1. Visual inspections: We’re getting to the point where IoT systems can aggregate high-quality data using ML and artificial vision for use cases like visual inspection: looking for package damage or product defects.
  2. Traffic Management: IoT leveraging artificial intelligence is an integral part of innovative city applications – traffic management is a prime example. With a plan to combine CCTV with AI and IoT in its traffic management system, New Delhi, India, is one of the first cities to take advantage of this technology. In the years to come, expect to see more and more cities follow suit.
  3. Advanced Wearable Technology: More wearable devices increase the possibilities for health, fitness, education, and more applications. Applying AI and ML to biometric data can improve the quality of information on everything from exercise routines to the effectiveness of medical treatment. AI can make learning more engaging in IT by leveraging gamification and AR/VR experiences. A big challenge, however, is ensuring that the network is complete and that the performance is sufficient to support near-real-time data transmissions. Proactive network monitoring and granular network visibility are essential.

The Rise Of The Smart Industry

Suppose you needed words like Industry 4.0, IoT, and Smart Industry to complete your bingo card. Congratulations! These are precisely the sectors that are expected to grow dramatically.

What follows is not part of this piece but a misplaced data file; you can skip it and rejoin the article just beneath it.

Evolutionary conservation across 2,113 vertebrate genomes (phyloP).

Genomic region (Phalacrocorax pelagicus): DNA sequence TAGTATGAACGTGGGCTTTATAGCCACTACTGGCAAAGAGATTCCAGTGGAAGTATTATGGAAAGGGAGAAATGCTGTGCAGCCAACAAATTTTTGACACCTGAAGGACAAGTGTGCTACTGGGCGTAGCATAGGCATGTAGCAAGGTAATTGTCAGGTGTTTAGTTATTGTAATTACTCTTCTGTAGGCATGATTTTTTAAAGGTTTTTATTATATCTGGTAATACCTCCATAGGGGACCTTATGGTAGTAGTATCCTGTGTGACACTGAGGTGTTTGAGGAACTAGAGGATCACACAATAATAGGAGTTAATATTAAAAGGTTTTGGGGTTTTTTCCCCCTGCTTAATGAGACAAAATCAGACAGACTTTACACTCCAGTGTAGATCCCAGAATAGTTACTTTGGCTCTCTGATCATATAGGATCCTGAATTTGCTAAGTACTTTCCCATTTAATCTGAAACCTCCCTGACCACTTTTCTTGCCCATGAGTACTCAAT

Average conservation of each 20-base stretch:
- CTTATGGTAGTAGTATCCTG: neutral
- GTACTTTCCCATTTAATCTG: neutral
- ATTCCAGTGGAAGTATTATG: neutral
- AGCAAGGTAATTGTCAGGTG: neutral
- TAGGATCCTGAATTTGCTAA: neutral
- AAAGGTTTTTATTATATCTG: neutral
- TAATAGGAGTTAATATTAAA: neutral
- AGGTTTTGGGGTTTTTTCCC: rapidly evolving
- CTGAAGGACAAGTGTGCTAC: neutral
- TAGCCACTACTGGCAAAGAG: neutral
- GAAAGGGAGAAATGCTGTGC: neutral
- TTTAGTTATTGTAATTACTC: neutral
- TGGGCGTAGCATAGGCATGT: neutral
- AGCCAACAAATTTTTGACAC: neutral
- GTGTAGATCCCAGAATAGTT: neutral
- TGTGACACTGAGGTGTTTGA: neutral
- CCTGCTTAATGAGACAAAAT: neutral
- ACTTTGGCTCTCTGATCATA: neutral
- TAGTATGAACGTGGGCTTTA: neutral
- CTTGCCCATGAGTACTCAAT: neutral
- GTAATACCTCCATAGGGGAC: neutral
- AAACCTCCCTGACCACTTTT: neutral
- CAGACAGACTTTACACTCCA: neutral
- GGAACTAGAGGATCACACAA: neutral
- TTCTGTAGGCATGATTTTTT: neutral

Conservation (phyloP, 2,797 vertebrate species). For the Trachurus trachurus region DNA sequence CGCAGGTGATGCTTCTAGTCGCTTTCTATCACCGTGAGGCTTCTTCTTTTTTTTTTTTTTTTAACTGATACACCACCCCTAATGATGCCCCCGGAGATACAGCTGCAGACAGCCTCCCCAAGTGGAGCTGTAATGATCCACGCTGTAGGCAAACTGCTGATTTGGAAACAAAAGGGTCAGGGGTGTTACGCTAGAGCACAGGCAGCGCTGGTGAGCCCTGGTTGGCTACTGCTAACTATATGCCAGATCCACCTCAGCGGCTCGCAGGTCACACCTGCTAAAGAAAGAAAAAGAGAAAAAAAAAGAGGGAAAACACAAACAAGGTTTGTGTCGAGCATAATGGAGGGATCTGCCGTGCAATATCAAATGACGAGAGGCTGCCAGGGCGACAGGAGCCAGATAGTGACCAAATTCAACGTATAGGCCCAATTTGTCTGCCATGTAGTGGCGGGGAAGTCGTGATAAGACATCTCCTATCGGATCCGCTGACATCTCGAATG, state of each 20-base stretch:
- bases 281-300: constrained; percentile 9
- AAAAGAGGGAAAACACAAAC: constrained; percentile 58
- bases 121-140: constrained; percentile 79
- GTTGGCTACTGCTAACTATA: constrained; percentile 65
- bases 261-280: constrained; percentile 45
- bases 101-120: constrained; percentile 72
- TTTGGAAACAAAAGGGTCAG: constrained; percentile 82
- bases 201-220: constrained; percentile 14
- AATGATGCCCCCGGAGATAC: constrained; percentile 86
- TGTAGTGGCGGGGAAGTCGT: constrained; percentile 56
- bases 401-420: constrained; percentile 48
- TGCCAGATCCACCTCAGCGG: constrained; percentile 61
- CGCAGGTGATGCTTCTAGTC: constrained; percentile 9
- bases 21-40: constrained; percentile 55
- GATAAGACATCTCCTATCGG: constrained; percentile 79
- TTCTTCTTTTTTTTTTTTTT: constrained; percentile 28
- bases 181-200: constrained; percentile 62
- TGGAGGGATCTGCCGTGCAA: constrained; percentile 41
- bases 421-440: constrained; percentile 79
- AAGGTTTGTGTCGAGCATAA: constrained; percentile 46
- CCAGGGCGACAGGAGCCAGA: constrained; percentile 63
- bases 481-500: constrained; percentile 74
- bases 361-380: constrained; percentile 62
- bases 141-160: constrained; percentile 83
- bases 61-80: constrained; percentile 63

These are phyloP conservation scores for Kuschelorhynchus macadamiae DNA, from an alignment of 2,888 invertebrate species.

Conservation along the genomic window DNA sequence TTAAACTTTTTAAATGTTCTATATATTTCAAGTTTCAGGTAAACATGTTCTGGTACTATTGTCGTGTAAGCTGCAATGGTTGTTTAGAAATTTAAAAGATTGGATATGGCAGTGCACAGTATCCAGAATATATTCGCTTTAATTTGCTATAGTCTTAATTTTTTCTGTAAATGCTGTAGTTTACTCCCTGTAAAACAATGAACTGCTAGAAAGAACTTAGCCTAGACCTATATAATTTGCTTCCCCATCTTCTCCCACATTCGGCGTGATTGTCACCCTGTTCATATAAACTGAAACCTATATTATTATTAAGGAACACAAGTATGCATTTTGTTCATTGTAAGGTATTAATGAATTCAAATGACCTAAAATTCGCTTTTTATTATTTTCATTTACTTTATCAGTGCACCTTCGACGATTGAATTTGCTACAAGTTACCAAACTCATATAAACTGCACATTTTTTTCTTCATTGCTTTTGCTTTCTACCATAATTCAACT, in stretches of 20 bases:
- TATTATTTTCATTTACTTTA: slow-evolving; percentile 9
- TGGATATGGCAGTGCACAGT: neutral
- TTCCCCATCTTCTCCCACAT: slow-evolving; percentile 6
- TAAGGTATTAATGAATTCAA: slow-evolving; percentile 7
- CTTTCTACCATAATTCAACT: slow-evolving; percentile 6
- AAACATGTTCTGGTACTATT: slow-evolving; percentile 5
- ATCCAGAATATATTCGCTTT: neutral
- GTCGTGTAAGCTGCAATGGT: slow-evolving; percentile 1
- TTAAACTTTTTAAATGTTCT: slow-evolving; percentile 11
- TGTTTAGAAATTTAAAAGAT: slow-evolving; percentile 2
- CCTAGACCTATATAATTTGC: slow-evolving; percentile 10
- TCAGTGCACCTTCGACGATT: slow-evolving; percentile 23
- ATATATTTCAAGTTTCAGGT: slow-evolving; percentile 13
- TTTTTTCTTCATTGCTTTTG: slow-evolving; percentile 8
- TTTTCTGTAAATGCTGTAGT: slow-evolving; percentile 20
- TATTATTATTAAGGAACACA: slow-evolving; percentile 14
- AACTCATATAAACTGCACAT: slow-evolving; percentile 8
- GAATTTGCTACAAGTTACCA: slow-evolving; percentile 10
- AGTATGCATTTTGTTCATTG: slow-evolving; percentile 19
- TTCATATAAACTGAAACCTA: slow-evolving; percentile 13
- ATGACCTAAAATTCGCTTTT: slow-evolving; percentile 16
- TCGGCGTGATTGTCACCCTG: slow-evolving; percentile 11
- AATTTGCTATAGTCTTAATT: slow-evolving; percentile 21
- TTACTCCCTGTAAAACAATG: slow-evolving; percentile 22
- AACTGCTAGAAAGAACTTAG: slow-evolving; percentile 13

ALSO READ: What Is IoT? Why Is IoT Attracting Attention?

Some of the industry use cases are:

  1. Predictive Maintenance: Smart sensors can help plant managers proactively maintain factory equipment (which is very expensive). How much impact can IoT have? An article from McKinzie Digital reports that sensor data can cut unplanned downtime in half and reduce maintenance costs by up to 40%.
  2. Make the use of equipment more efficient: The IoT offers plant managers better visibility into production. This, in turn, allows for more efficient load balancing between equipment and facilities and even opportunities for better, more sustainable, and more efficient manufacturing options.
  3. Improve supply chain management: The IoT can optimize many aspects of supply chains. The right sensor network helps reduce waste by ensuring products are shipped and stored in the proper environmental conditions, streamlining workflows, inventory management, and transportation operations. In all of these cases, it’s easy to draw a straight line between IoT and business benefits. Supply chains, in particular, are likely to see significant innovation in the years to come because we are at a fascinating point in their history. In addition to the technology reaching a flashpoint, the industry is learning to adapt to recent shortcomings that have challenged the concept of “just in time.”